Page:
definition to make it an operational definition.
Student: Tony
Background
Age: 16
Grade: 11th
Scenario
Tony’s behavior has warranted a functional behavioral assessment. The social
worker interviews two of Tony’s general education teachers to find out more
about his inappropriate behavior. The social worker starts by asking Tony’s
literature teacher why she referred him to the office. “He was late for class three
times this week and didn’t have his homework,” she exclaimed. The social
worker probes further, asking, “How late was he?” The teacher responds, “The
tardy bell was ringing as he walked into the room. We had to wait on him to get
out his notebook and pencil before we could start class.” Tony’s geometry
teacher offered a similar reason for sending him to the office: “He was tardy
every day this week. I was tired of it today and said something to him about it.
Tony snapped and went off on me in front of the class. He’s been coming in
about 5 minutes after the bell rings. He sits right down and then has the nerve to
ask me to borrow a pencil or paper, like he didn’t do anything wrong.”
1.
2.
Questions
Is there sufficient information from the teachers to create an operational
definition for all the behaviors mentioned? Explain why or why not.
Combine the information gathered from both teachers to create an
operational definition for one of Tony’s inappropriate behaviors.
Student: Stephanie
Background
Age: 9
Grade: 4th
Scenario
Ms. Morton, Stephanie’s resource teacher, has just returned to her room
after a conference with Stephanie’s general education teachers. She’s
looking over her notes from the meeting and wonders how she will ever
be able to address all of the issues that the other teachers raised.
Defiant, disrespectful, off-task—she heard these things over and over
from the teachers. Yet Stephanie has never acted this way with Ms.
Morton. Ms. Morton decides to ask the teachers for some more
examples of Stephanie’s behaviors. Ms. Morton sends the teachers a
note stating, “Please describe and count Stephanie’s inappropriate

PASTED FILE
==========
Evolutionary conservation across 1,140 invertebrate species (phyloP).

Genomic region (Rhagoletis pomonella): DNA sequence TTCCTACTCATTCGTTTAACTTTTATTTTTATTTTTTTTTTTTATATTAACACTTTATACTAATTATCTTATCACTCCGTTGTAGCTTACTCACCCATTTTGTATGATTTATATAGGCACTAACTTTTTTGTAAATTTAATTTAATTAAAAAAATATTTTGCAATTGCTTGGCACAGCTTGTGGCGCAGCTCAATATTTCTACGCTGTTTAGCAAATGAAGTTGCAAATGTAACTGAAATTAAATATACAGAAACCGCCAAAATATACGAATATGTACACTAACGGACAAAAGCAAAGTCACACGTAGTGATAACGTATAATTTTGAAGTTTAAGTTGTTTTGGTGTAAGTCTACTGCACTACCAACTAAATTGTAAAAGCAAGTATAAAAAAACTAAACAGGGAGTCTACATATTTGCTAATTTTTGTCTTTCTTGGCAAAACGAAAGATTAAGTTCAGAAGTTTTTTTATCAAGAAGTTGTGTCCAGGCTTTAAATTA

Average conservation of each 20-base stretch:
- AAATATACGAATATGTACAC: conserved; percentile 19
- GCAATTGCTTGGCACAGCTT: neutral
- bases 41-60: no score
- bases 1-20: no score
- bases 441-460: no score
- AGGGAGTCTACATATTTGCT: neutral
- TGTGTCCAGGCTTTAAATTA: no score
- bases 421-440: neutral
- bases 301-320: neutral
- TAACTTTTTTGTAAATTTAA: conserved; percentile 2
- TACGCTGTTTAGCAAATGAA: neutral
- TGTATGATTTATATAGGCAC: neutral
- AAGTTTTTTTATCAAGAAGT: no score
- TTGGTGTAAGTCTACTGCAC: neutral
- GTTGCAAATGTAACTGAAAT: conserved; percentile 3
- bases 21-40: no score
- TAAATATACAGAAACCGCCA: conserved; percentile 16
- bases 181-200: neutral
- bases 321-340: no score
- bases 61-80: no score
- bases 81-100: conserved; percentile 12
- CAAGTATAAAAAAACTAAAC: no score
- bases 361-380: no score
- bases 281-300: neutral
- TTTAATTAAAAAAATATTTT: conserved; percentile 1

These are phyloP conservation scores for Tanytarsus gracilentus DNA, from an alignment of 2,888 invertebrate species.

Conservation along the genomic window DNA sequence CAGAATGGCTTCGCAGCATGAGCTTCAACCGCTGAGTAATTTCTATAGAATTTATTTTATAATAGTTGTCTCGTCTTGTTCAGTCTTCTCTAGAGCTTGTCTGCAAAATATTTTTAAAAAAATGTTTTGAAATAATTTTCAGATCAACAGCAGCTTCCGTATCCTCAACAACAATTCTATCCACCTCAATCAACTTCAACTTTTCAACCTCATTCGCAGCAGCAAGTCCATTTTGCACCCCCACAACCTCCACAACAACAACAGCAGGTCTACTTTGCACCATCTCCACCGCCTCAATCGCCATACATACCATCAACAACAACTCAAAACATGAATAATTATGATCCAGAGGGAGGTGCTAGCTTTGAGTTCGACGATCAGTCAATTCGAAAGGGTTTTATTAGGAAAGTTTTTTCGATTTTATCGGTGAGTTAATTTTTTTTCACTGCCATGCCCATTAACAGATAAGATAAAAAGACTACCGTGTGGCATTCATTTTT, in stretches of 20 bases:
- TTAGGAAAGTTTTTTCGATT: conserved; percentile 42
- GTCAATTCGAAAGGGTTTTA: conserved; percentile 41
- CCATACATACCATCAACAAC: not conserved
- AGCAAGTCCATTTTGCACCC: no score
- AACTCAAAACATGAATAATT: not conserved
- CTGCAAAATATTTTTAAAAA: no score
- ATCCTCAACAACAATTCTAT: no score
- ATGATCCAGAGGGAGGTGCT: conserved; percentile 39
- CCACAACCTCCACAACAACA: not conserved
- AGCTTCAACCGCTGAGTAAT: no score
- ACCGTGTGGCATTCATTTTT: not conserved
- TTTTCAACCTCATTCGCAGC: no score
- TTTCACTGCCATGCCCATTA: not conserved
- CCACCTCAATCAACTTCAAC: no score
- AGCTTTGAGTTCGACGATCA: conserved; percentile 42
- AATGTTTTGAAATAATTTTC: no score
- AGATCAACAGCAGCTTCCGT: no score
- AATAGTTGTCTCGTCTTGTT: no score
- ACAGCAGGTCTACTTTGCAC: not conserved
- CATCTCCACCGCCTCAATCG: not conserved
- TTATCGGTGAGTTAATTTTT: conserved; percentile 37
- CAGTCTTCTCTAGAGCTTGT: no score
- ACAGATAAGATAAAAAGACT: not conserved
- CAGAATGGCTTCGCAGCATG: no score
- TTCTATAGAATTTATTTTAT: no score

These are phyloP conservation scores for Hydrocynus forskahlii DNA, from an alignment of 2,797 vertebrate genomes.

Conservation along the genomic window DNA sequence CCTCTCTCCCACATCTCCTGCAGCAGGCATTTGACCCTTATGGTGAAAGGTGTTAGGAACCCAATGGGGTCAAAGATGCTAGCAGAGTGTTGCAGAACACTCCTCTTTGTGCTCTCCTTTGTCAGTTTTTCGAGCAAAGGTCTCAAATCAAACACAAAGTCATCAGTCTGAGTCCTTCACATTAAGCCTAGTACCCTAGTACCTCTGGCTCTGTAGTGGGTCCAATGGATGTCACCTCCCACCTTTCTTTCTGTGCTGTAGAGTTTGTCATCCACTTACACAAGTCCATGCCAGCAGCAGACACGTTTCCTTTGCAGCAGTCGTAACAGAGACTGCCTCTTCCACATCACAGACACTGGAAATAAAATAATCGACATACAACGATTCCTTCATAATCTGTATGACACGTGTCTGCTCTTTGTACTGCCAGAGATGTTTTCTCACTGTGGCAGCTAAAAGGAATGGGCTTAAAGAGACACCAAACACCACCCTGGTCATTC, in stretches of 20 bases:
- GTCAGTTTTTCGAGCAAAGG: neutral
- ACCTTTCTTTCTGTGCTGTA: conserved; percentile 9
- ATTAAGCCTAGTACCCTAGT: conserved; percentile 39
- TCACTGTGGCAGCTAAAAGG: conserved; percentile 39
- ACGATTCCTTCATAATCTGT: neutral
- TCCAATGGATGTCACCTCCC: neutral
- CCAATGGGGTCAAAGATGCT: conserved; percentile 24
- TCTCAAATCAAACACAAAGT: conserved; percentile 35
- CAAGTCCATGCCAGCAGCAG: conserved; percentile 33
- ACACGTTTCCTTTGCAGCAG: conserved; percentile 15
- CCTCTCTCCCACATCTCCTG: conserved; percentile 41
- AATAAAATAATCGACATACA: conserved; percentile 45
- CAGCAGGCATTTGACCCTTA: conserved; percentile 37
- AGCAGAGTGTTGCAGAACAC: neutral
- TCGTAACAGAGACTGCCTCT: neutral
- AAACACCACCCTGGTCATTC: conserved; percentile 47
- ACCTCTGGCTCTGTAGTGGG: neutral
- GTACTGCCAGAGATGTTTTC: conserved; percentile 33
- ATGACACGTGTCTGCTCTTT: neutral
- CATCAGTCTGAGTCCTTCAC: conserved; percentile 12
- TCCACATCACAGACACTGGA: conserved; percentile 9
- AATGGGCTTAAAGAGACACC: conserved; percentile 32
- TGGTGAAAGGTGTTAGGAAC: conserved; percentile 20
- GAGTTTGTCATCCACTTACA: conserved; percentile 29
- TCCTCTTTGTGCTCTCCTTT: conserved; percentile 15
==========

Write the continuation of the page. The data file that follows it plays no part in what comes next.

behaviors this week so I can better understand the problem.” On Friday
afternoon, she receives the following lists from the teachers.
MRS. TAYLOR - MATH
Mrs. Gonzalez - Science
*Talked back to me (4 times)
*Staring out the window (18 times)
*Didn’t listen (13 times)
*Writing notes to friends (4 times)
*Tried to make me mad (8 times)
*Blatant disregard for my
*Didn’t do her work when asked (10 times)
authority (20 times)
MR. ALFORD - SOCIAL STUDIES
*Getting out of seat to sharpen
pencil w/out permission (3 times)
*Teased other students, even after told to stop (1 time)
*Yelling in the library (2 times)
*Called me by my first name (3 times)
*Rolled her eyes when corrected (2 times)
*Started her work three or more minutes after being told to begin (9 times)
Student: Stephanie
Background
Age: 9
Grade: 4th
Question
1. Using the information gathered from all teachers, create an
operational definition for each problem behavior mentioned by
Stephanie’s general education teachers:
a. Defiant
b. Disrespectful
c. Off-task
Mrs. Gonzalez - Science
.
MRS. TAYLOR - MATH
*Staring out the window (18 times)
*Talked back to me (4 times)
*Writing notes to friends (4 times)
*Didn’t listen (13 times)
*Didn’t do her work when asked (10 times)
*Tried to make me mad (8 times)
*Blatant disregard for my
MR. ALFORD - SOCIAL STUDIES
authority (20 times)
*Getting out of seat to sharpen
pencil w/out permission (3 times)
*Teased other students, even after told to stop (1 time)
*Yelling in the library (2 times)
*Called me by my first name (3 times)
*Rolled her eyes when corrected (2 times)
*Started her work three or more minutes after being told to begin (9 times)
District FBA/BIP
website link
http://acsd-fba-bip.weebly.com/
Questions